Lifting my Personal Embargo on Indian Food
In the spring of 1998, I moved out of my freshman year dorm room, saying goodbye forever to my freshman year roommate. This 4'8" dude was the moodiest, rudest, most anti-social dude I've ever known. He also happened to be from India. We didn't see eye to eye on lots of things, and I'm not talking about religion or politics or foreign policy. I'm talking about personal hygiene, housekeeping and hours of operation. Manners of common human decency.
This dude cooked authentic Indian food in our tiny dorm room just about every night, because the cafeteria usually had non-Indian fare. For a while, this was cool. I love experiencing new culture and new things. But then I discovered two things: one, certain spices are expelled from the body via sweat glands and not the usual digestive process; two, if a person eats foods containing those spices, and goes an entire semester without washing his bedsheets, the smell -- nay, the odor -- becomes overwhelming. There needs to be a better word for "Gross" when you're talking about The Ol' 56er, as I derisively called him. Suffice it to say, this odor made pungent look for a stronger word to describe itself.
So much so that to this day, the very scent of Indian cuisine makes me throw up in my mouth. The scent brings me back to days in 1997 or 1998, the smell of our dorm room, and I throw up in my mouth. Bad times.
I've had a personal embargo on Indian Food for 121 months, or 10 years and 1 month, or over a decade, depending on your preference in timekeeping. But some recent acts of diplomacy have convinced me that the best thing for domestic tranquility is to lift the sanctions, to lift the embargo, and to go eat Indian food at an authentic Indian restaurant.
So it was that I found myself at the Indian Oven in the Old Market on Friday night. My decision to lift the decade-long sanctions came as a big surprise to lots of folks, not the least of which were a couple of people I knew in college, knew The Ol' 56er, and understood the sanctions. Two friends who did not know The Ol' 56er had less sympathy. Dick Herculanum found the entire thing ridiculous; Continental Frutiger IMd me with suggestions on things to order. But former college design classmates understood, and many Inboxed me on Facebook with shocked surprise.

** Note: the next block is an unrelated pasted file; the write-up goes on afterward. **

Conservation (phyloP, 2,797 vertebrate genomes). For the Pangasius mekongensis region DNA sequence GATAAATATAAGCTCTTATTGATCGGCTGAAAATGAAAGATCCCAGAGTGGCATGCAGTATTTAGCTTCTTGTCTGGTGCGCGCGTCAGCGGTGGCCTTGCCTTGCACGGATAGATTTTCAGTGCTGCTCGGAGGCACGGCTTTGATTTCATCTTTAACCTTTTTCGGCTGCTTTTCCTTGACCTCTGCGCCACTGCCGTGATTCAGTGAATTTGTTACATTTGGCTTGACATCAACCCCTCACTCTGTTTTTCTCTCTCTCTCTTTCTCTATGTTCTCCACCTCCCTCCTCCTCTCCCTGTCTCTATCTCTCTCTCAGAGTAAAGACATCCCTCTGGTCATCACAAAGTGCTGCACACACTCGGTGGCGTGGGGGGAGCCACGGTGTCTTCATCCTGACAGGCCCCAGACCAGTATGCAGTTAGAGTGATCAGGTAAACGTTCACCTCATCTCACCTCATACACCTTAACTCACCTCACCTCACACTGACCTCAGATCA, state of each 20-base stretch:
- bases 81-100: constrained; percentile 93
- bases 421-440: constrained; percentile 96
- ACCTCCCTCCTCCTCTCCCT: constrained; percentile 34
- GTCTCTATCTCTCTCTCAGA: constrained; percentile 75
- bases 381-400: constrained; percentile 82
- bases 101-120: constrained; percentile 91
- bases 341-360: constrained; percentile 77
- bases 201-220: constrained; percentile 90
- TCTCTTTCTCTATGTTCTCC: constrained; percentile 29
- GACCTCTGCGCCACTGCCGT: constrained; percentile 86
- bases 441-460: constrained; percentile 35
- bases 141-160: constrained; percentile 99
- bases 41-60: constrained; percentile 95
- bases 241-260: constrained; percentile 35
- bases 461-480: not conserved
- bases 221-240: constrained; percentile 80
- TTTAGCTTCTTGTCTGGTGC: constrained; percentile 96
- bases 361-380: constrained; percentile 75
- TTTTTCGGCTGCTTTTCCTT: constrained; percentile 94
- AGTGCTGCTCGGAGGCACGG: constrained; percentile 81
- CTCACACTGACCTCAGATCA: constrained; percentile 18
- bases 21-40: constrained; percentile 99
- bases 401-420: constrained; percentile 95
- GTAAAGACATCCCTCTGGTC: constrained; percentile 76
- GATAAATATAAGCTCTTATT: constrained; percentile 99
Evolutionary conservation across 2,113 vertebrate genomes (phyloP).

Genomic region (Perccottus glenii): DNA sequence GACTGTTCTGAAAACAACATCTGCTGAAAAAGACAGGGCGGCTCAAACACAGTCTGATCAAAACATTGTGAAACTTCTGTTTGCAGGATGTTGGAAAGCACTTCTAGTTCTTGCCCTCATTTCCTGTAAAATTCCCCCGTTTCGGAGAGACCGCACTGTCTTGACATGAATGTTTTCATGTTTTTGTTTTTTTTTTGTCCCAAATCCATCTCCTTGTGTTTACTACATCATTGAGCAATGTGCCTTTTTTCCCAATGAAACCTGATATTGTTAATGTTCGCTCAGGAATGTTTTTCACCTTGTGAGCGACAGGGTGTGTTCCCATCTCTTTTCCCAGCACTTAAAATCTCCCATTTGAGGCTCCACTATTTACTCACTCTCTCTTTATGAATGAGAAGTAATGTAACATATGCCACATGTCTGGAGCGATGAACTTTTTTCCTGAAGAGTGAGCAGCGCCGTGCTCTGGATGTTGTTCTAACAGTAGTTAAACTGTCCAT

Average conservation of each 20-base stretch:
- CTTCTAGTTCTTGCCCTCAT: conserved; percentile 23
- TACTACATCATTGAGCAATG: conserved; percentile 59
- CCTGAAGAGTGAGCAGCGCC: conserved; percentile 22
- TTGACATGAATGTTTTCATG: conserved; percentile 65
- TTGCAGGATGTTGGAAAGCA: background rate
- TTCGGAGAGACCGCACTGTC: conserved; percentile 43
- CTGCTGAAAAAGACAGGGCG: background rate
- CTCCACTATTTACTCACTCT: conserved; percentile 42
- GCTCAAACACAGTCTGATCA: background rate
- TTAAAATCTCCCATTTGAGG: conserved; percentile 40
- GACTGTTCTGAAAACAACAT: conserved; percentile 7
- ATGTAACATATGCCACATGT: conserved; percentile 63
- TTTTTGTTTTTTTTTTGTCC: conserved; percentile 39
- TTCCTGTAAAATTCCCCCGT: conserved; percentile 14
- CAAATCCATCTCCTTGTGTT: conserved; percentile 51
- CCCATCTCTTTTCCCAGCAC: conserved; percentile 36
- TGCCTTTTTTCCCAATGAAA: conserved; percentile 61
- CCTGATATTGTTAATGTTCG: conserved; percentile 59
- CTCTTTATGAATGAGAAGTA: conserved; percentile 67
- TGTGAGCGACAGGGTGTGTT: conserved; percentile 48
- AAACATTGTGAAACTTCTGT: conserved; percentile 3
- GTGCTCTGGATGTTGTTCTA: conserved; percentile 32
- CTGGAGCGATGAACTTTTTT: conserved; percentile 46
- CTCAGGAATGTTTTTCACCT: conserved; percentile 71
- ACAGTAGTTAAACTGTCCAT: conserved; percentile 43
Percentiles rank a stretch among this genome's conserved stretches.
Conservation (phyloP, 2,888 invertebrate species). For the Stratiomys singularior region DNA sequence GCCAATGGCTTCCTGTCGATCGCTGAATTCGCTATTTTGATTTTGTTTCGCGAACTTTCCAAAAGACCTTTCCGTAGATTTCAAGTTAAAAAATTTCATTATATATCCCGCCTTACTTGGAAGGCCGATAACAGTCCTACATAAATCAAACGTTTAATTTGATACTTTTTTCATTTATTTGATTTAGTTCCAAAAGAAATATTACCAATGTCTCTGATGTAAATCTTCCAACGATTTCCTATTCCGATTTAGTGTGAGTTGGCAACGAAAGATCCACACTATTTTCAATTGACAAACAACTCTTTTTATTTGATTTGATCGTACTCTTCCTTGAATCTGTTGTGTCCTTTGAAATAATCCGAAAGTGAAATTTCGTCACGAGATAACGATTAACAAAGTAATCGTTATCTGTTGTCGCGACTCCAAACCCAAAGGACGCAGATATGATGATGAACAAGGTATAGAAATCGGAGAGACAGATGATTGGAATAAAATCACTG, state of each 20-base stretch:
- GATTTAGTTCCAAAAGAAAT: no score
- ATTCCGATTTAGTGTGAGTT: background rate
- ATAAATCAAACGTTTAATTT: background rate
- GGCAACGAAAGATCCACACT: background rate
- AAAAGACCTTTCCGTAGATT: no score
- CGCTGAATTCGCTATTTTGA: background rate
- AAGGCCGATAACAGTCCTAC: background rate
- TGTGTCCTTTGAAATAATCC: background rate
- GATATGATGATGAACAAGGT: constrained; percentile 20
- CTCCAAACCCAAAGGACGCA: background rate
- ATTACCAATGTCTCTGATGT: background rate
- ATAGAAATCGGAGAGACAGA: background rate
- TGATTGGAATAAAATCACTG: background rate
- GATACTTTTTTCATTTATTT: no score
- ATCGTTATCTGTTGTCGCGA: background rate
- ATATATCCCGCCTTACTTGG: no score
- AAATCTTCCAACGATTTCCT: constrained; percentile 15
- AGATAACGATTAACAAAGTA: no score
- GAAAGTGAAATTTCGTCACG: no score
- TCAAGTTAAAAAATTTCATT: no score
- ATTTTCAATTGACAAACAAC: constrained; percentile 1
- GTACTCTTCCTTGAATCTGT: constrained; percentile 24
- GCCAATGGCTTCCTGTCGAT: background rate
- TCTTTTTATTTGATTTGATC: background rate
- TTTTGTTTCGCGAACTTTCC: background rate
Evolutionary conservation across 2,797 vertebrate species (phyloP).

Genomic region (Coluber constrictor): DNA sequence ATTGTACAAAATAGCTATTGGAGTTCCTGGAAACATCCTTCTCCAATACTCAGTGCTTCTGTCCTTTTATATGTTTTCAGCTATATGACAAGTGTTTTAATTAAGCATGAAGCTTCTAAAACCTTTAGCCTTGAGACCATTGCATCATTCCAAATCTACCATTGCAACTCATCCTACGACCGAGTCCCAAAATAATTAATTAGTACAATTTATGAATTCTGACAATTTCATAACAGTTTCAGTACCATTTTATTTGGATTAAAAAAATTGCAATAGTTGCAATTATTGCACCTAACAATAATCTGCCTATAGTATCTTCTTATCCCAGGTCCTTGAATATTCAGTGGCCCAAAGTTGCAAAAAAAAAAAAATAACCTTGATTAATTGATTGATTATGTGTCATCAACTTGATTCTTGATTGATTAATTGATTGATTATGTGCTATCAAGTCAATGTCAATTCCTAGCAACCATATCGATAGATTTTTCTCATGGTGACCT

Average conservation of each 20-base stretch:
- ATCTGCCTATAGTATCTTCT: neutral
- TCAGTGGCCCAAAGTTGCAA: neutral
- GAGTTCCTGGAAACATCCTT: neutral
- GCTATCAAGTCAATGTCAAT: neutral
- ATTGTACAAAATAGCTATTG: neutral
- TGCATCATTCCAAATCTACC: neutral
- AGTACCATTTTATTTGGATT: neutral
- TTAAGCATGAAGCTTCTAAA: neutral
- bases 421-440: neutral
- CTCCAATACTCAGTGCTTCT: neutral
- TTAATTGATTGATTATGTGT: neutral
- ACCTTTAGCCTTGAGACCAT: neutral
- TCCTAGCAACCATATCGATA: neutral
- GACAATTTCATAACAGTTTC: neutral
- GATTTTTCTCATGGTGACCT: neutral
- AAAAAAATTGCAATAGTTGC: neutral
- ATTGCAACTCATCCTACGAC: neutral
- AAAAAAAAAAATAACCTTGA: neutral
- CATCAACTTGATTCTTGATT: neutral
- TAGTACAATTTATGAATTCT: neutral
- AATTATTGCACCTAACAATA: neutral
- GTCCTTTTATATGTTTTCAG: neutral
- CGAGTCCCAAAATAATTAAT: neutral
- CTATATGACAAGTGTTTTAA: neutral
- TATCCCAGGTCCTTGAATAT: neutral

Continental had told me "Max, listen to me...Two words: Chicken Tikka. This is all you need to know."
I went to Google Images and looked up this Chicken Tikka that he spoke of, and it looked pretty good, I'm not going to lie to you. Then again, Google Images is not (yet) scratch-and-sniff, and its always been the smell that brings me back to an unpleasant time and place, not the taste nor the presentation. The real test would be if I could actually make it through an entire meal without gagging.
With Continental's suggestion in my back pocket, just in case my tour guide for this excursion tried to lead me astray, I picked up the menu. I told my tour guide that I couldn't make heads or tails of anything on the menu, and asked for her suggestions. She said her favorite was something called...get ready for it...Chicken Tikka.
Now, its become a bit of a running gag that we seem to order the same thing at restaurants. So now what? Order the Chicken Tikka and continue the gag, or order something else and risk literally gagging? These are tough decisions.
Ultimately I went with the Chicken Tikka with the Tomato and Onion sauce, because the sauce differentiated it enough to make it a different dish. In my mind, anyway. You bet.
I managed to eat the entire thing, and I have to tell you, it wasn't half-bad. Actually, it was pretty damn good. Here's what I've figured out, scientifically. Apparently, for me, the Indian Food Experience is all about the company with which you experience it. With 4'8" college roommate guy, aka The Ol' 56er, it makes me want to gag. With other people, its actually quite delicious. Its all about the company you keep around the food.
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